Figure 4. Flow chart of the developed program.
Figure 5. Windows of the developed program for parameters: a) tractor input; b) trailer input; c) output.
Results and discussionTop
Prediction of haulage performance
The developed program was used to estimate the haulage performance of a tractor with an unbalanced trailer for different operating conditions. Input parameters to run the program are given in Table 2 and output parameters are lis-ted in Table 3. The predicted haulage performance is very close to the performance predicted by Kumar & Pandey (2009) and Pranav et al. (2015). Therefore, the developed program was used to examine the effect of HD on tractor performance and their stability.
Benefits of smaller hitch distance
Effect of HD on maximum payload, transport productivity, and maximum slope is shown in Fig. 6. The Fig. 6a reveals that there was a significant increase in payload of 5700 kg at 00 slope when HD was reduced from 0.8 to 0.2 m, whereas the change in payload at slopes 5 and 100 was marginal of 1340 and 370 kg, respectively. This clearly indicates that lower HD is advantageous at lower slope, because the slope has a more prominent effect on maxi-mum payload compared to HD.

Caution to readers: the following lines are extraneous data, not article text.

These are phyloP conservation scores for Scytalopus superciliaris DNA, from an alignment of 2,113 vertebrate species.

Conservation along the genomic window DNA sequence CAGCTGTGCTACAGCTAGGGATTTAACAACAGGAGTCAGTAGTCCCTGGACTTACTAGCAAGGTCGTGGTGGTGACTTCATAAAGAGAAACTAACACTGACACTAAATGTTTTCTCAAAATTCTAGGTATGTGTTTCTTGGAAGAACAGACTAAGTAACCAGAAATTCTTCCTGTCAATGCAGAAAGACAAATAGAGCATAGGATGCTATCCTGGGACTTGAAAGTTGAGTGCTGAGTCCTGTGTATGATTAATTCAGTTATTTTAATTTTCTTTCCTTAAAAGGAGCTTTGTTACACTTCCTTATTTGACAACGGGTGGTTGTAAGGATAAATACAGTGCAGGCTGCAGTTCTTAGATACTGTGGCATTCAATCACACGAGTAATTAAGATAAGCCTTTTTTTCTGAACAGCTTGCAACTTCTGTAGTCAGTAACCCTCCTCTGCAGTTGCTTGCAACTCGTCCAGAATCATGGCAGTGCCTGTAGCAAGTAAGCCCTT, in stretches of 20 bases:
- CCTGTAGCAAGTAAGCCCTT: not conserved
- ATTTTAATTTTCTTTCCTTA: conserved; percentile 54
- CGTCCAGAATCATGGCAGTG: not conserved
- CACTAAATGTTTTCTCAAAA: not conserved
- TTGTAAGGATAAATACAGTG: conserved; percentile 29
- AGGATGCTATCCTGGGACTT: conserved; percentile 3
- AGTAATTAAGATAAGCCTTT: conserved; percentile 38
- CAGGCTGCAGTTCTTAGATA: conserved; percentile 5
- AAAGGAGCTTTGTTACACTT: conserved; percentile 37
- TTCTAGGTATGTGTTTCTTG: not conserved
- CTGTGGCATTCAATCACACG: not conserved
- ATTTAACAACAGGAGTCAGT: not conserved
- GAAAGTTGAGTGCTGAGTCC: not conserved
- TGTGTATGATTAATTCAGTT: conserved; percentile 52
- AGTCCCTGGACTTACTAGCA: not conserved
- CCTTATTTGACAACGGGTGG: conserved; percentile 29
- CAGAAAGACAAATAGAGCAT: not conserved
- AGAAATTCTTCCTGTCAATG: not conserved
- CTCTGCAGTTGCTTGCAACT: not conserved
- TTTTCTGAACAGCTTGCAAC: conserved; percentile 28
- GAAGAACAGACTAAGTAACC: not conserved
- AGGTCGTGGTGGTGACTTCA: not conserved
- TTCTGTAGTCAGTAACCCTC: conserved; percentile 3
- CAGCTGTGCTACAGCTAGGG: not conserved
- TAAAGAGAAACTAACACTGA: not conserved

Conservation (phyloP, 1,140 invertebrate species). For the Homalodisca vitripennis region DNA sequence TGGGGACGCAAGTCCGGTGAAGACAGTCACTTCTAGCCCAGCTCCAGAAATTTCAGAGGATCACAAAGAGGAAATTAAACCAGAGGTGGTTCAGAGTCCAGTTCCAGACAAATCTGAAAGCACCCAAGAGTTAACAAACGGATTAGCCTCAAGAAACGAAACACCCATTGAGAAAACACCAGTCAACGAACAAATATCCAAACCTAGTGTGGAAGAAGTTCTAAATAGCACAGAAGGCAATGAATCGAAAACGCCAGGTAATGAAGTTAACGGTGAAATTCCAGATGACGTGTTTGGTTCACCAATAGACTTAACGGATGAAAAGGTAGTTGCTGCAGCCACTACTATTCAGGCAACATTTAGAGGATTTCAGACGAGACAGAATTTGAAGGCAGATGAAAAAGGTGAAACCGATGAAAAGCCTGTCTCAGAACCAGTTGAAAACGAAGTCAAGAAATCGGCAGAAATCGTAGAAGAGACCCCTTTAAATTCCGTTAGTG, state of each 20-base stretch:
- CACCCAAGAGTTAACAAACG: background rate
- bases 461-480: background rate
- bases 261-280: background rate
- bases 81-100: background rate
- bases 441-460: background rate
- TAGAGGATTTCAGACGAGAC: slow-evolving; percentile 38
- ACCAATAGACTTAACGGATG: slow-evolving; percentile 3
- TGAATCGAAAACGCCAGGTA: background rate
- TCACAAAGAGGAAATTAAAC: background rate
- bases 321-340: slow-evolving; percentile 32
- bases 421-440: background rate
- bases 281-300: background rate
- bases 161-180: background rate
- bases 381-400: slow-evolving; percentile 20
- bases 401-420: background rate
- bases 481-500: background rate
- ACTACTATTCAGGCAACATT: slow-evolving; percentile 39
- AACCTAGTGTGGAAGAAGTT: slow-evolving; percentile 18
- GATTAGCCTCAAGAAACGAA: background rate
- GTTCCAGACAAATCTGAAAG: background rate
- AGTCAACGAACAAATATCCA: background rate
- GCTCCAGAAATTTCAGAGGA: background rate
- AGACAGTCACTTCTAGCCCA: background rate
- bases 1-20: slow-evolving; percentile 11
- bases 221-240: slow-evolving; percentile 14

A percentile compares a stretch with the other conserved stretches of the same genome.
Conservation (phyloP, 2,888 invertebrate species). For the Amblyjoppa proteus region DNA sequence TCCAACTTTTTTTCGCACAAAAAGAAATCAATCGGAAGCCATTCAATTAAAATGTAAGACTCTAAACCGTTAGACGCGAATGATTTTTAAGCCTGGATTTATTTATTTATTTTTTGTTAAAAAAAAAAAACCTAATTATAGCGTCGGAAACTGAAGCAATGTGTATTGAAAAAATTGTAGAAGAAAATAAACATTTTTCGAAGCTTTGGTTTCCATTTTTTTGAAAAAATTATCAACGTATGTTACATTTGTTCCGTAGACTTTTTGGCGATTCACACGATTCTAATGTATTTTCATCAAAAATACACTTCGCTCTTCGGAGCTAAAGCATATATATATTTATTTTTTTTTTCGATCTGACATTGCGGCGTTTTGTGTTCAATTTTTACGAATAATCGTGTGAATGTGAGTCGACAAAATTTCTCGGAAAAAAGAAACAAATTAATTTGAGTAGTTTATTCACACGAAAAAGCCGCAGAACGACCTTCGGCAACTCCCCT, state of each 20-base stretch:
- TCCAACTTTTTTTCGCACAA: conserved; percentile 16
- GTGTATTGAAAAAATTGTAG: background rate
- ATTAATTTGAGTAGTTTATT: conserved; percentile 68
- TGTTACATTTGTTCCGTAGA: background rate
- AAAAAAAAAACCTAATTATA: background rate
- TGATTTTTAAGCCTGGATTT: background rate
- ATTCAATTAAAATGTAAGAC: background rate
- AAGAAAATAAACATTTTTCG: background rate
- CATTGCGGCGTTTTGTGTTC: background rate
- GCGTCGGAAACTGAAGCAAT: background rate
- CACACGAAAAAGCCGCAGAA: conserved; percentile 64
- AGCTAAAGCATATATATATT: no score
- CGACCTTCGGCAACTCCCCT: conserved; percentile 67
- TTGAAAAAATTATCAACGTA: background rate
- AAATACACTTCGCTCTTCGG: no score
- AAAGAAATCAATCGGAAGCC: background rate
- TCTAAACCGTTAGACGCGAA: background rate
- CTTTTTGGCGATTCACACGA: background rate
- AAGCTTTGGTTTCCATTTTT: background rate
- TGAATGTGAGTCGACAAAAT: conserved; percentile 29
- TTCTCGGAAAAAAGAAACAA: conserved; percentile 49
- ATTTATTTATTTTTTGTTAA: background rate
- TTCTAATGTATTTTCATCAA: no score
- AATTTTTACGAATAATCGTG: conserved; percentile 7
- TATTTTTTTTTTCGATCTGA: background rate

The effect of HD on transport productivity was similar to maximum payload because transport productivity is the product of payload and speed of operation. It was observed that transport productivity increased to 66.05, 14.89 and 4.2 ton.km/h at 0, 5 and 100 slopes, respectively (Fig. 6b).
Further, Fig. 6c indicates that there was an advantage in achieving the maximum slope by reducing the HD at all payloads. It was observed that the increase in maximum slope was 55, 106, 205, and 445% by reducing the HD from 0.8 to 0.2 m for the payloads of 1000, 1500, 2000 and 2500 kg, respectively. This is because of the moment caused by the vertical force on the hitch point, which is directly proportional to HD. This moment is the source of weight transfer which results in limited slope.
Benefits of bigger hitch distance